Traditionally, this trend has been reserved for large country house venues with serious resources. However, now smaller restaurants in urban areas are also DIY'ing their food supplies. An example is Olmsted in Brooklyn, New York City, which opened up a garden in their backyard and offers a seasonal, ingredient-driven menu.
As food giants like McDonald's and Chipotle vow to reduce greenhouse gas emissions and restaurant waste from landfills, smaller restaurants are also taking strides towards environmental sustainability. Environmental sustainability is the maintenance of factors and practices that contribute to the quality of the environment on a long-term basis.
In the example above, Caley Martin, manager at South Street Cafe in Bennington, Vermont, composts food scraps from the restaurant. “Places like this produce so much coffee grounds and little food scraps and stuff like that — it’s kind of not sensible to not compost, at this point,” he says in an Associated Press article.
The health-conscious trend continues. As the FDA rolls out menu labeling for larger restaurants, calorie counts on menus, or at least the option for guests to have that information if they ask, has been a prevalent trend in 2018 so far. Consumers are more and more aware of what they are putting in their bodies, and will continue to demand this type of transparency from restaurants.
The Organic Coup, with various locations throughout California, is an example of a restaurant that has embraced the food transparency movement. On their website, they advertise that there are no GMOs, no antibiotics, no added hormones, and no harmful chemicals or pesticides in their food. A visitor can read all of the ingredients in each menu item, as well as see which food allergens each item may affect. More restaurants in 2018 are redesigning their menus with food transparency in mind.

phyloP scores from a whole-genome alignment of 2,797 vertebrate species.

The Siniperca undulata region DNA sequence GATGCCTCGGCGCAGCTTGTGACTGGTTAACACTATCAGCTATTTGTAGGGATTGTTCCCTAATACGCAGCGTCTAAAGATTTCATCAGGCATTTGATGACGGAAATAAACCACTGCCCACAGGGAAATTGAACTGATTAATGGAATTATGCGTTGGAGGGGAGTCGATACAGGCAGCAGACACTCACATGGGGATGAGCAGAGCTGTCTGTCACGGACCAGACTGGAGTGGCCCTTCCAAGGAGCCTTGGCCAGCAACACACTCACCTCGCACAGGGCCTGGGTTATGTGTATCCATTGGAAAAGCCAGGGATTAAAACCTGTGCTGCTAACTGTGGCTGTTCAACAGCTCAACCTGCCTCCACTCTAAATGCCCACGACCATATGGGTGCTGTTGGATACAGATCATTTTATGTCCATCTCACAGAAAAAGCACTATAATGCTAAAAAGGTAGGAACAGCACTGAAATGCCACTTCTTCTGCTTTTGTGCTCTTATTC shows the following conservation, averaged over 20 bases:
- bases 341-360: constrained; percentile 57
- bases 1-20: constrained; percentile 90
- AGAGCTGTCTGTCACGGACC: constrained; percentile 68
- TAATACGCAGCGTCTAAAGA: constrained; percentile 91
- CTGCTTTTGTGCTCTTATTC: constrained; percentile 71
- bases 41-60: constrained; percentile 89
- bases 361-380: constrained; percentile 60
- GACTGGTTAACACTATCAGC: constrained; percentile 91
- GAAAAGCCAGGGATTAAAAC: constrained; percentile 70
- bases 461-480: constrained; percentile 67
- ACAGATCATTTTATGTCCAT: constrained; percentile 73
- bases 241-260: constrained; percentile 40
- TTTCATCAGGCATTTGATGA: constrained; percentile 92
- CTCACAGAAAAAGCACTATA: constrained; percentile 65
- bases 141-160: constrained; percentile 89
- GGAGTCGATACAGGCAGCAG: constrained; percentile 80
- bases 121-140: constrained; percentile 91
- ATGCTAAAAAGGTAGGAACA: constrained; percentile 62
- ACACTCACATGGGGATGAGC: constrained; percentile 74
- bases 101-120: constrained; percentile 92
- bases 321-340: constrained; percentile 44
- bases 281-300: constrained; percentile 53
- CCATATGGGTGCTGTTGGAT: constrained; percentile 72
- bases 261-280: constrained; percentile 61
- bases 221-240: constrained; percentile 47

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Many restaurants are combatting food waste by adopting root-to-stem cooking and nose-to-tail butchery. These no-waste methods allows inspired chefs to use an entire fruit or vegetable, including things like stems or leaves that are less commonly eaten, for a side dish or garnish.
The Perennial in San Francisco, California is an example of a restaurant that has, according to the San Francisco Chronicle, made "environmental activism taste good." Chefs use nearly every food scrap in a recipe, pickling or pureeing or drying fresh fruits and vegetables. Founders Anthony Myint and Karen Leibowitz promote techniques and food production meant to reverse climate change.
Finally, many restaurants in 2018 are adopting new business practices in response to a growing, modern workforce by sharing their financial information with employees and teaching everyone — from lead chef to dishwasher — how to run a restaurant business. Open-book management empowers every worker to find ways to help the restaurant succeed and teaches important skills like menu pricing and menu costing.
One example is Trade in Boston, Massachusetts. Trade partnered with ReThink Restaurants, a team of consultants and trainers that helps restaurants disrupt traditional foodservice business models with open-book management. Above, employees work to build a more cost-effective ham sandwich.
"We've learned throughout these courses how to cost things and what it costs to buy the ingredients that go into making the plates," said Juan Franco, a line cook at Trade, in a Boston Globe article. "It's very important that they've invested in us, because we are a family here at Trade. It makes me really proud to work here."